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Date: Sat, 2 Mar 1996 20:16:25 EST
Sender: Former Soviet Republic - Central Asia Political Discussion List <CENASIA@VM1.MCGILL.CA>
From: Nadira Artyk <100571.214@COMPUSERVE.COM>
To: Multiple recipients of list CENASIA <CENASIA@VM1.MCGILL.CA>


A dialog from CenAsia list on Wahhabism, March 1996

Sat, 2 Mar 1996 20:16:25 EST
From: Nadira Artyk <100571.214@COMPUSERVE.COM>

Last month Abidkhan, the imam of the mosque Tokhtaboy in Tashkent, was dismissed. When the religious authorities came to the mosque a week ago to announce the appointment of a new imam, Abidkhan's supporters expressed their protest. Hence, the deputy imam, Tahir Ibrahimov, was deported to Tajikistan and the mosque has been surrounded by the police. The authorities say they had to take the actions in order to halt the mosque's teaching the purist type of islam. Most likely that was "waqhabism" (I am not sure if I've spelled it correctly). For the recent months, I have come across quite a few reports from Uzbekistan about the waqhabism's rise. It seems to be gaining ground there again (I mean the rise of this direction of islam in Namangan in 1991-93), especially in Andizhan and (!) Tashkent.

Why this is happening again? Is this type of Islamic theory popular anywhere else, apart from Saudi Arabia? Does the Tashkent government have serious reasons to be afraid of this trend? Experts on Central Asian islam, any comments?

Nadira Artyk
Central Asian Service,
BBC, World Service

Date: Sun, 3 Mar 1996 17:47:38 -0500
From: William Dirks <wdirks@INDIANA.EDU>

The correct spelling of the word you want is "Wahhabi". This is a term currently applied to any fundamentalist/purist leanings in Central Asia, whether they are truly trying to copy the Saudi Wahhabis or not. Your news is a real shocker, since Abid Qari was quite a popular "oppositionist" imam; I attended several of his Jum'a prayers when in Tashkent last year, and his mosque (Tokhtabay Bachcha a.k.a. Chaqichman) was always packed, with many people coming even from the Ferghana Valley to listen to his lively and inciteful sermons. While Abid Qari's sermons focused on personal involvement in combatting unislamic practices and influences in contemporary Ozbekistan, sermons at other mosques I visited tended to be much drier and doctrinally-based. I suppose it was only a matter of time before he was silenced, given how much of a following he had gathered.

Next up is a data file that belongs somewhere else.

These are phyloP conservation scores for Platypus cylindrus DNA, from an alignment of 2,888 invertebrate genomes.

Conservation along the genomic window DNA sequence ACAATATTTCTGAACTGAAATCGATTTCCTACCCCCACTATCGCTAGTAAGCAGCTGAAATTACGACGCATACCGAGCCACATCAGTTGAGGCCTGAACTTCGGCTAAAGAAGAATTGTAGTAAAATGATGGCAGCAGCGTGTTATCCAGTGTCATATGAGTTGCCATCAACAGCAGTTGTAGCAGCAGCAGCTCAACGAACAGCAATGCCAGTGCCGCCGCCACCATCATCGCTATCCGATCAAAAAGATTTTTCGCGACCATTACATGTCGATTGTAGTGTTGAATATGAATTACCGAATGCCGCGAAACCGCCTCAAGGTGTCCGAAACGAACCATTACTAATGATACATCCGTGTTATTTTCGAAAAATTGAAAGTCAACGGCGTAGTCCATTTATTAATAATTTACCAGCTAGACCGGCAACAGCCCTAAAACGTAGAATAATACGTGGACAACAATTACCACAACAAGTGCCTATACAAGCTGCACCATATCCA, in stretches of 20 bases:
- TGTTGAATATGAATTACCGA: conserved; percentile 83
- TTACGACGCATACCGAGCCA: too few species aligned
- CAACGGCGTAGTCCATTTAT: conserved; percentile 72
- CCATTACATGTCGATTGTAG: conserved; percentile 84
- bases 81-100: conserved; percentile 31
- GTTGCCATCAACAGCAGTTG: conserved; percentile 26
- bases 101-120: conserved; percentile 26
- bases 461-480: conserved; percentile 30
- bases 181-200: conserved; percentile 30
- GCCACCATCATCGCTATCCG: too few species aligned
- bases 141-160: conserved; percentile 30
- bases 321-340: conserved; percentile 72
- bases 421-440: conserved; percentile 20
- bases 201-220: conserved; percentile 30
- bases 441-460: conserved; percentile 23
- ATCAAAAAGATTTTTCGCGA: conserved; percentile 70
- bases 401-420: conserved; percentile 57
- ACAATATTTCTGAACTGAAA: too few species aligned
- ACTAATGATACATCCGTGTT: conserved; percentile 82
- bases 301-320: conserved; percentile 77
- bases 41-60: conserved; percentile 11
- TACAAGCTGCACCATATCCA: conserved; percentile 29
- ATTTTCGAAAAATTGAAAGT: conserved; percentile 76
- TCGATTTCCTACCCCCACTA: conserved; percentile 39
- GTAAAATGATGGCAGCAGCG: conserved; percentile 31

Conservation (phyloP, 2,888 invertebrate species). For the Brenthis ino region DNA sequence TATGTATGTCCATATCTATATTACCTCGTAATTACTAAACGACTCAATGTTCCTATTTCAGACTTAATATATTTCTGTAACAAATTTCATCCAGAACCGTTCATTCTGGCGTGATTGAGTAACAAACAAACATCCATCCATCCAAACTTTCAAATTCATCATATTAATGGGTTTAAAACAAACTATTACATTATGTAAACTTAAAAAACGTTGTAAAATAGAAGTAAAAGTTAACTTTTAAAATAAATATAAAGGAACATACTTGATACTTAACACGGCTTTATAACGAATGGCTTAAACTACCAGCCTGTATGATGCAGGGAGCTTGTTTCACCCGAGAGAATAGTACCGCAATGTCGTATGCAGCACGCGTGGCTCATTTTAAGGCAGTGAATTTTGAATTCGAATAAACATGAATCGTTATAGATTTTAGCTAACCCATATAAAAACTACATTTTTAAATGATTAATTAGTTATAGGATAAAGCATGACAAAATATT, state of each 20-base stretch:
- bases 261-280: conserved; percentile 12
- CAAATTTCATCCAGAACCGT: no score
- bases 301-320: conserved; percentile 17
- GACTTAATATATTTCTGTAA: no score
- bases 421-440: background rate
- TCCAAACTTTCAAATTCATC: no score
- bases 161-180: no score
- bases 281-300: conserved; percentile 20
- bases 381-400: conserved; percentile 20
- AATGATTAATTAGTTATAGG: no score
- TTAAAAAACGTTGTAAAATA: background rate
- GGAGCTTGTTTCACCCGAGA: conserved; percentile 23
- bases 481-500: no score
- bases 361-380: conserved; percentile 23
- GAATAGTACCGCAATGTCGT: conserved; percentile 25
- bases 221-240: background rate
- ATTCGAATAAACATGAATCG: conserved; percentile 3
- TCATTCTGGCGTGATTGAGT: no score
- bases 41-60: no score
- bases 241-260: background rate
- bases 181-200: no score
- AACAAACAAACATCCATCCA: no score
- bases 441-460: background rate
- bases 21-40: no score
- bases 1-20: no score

Will Dirks

Date: Sun, 3 Mar 1996 21:00:18 -0500
From: Barnett Richard Rubin <brr3@COLUMBIA.EDU>

The term "Wahhabi" should rightly apply to those following the teachings of Abdul Wahhab, the 18th century preacher whose puritanical interpretation of Islam (anti-Sufi, anti-tomb veneration, anti-Shia, Hanbali) provided legitimation for the original Saudi kingdom and does so today. "Wahhabis" themselves reject the term and call themselves Salafis (those who seek to return to original Islam). There are other sects close to Wahhabis, such as the Ahl al-Hadith.

However for over a century the term "Wahhabi" has been a general term of abuse in South and Central Asia (at least) directed against any Sunni Islamic movement that challenged the rulers of the day. It is a way of portraying such movements as foreign-inspired and contrary to the local traditions of Islam (especially Sufism). Note that Karimov has been supporting veneration of naqshbandi traditions (speaking at the shrine of al-Bukhari, appointing a shrine guardian as mufti, if I recall correctly), while calling Islamic critics "Wahhabi." This is quite typical.

Barnett Rubin

P.S. Some of the above may require correction, which I would welcome.

Date: Tue, 5 Mar 1996 04:14:48 +0100
From: tommyboy <tommyboy@XS4ALL.NL>

NB: some might find this rather long.

On March 2, Nadira Artyk wrote:

>For the recent months, I have come across quite a few reports from
>Uzbekistan about the waqhabism's rise. It seems to be gaining ground
>there again (I mean the rise of this direction of islam in Namangan
>in 1991-93), especially in Andizhan and (!) Tashkent.

>Why this is happening again? Is this type of Islamic theory popular
>anywhere else, apart from Saudi Arabia? Does the Tashkent government
>have serious reasons to be afraid of this trend?